Though there are a few exceptions here and there, a film headlined by Jason Statham usually falls into one of two categories; generic but entertaining actioner or generic and too lax to ignore actioner. Directed by Gary Fleder, Homefront offers up just enough satisfying fun to reside in the former group, taking its place alongside Parker and Safe as one of the Stath’s better offerings in recent times.
After garnering praise for his screenwriting efforts on both Dirty Pretty Things (2002) and Eastern Promises (2007), Steven Knight makes his directorial debut with Hummingbird (2013). Previously titled Redemption, this London-set thriller is not your typical Jason Statham vehicle. Yet, whilst Statham proves he’s up to the task, the uneven screenplay is where most of the film’s problems stem from. Statham stars as Joey Jones, a homeless ex-Special Forces soldier living on the streets with his companion Isabel (Victoria Bewick). When they are attacked by local hoodlums, Joey escapes by breaking into an apartment.
Only 2 years after their first outing, Sylvester Stallone & co are back once again for the eagerly anticipated The Expendables 2. The unique selling point that is the coming together of tough guys from era’s past and present failed to click last time out, but while that first effort may have been lacklustre, the sequel succeeds in delivering a thick slice of fun cinematic entertainment. If you’re a fan of action movies, this is a must-see.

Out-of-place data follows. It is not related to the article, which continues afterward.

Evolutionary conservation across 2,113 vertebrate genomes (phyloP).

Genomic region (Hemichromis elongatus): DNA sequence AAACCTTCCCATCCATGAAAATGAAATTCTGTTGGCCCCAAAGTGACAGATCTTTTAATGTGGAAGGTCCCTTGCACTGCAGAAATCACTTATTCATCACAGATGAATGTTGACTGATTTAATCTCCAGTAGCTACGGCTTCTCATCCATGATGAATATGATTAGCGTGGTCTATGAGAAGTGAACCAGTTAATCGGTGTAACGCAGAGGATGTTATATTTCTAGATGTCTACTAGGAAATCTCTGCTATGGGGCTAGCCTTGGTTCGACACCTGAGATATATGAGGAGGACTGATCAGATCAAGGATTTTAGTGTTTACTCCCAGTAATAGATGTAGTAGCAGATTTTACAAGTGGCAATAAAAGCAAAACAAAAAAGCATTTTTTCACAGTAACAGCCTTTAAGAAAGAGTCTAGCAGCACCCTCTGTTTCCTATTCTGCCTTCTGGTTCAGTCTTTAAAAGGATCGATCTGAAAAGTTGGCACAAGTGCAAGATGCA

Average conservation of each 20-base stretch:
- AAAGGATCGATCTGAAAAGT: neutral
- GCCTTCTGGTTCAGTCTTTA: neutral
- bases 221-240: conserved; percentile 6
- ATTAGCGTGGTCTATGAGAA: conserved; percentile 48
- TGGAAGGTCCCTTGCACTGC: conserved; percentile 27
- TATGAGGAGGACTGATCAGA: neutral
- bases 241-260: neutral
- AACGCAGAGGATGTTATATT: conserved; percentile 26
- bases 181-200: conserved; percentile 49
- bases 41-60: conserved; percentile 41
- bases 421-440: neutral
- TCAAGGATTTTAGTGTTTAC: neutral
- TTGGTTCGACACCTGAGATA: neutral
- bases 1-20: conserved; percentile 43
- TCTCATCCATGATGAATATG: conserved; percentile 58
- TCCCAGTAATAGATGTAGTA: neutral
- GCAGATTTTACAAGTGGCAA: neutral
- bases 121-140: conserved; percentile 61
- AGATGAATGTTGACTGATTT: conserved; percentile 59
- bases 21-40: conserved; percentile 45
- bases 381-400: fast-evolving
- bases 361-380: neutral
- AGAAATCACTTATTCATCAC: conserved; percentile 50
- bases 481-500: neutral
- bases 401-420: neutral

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Not for nothing has Jason Statham got a reputation as an action star; he’s been showcasing his fighting skills in films for years – more often than not as the ‘ordinary guy’ who somehow gets the job done – ranging from the good (The Transporter, Killer Elite) to the bad (Death Race) to the downright wild (the Crank series). Later this year, he will reunite with his fellow bad-asses in The Expendables 2, but until then New York is the backdrop for the latest round of his exploits in Safe, a crime thriller written and directed by Boaz Yakin (Remember the Titans). Unfortunately, the film does not afford itself enough smarts story-wise to accompany Statham’s very watchable brawn.
Check out the rest of this review on Yin & Yang here.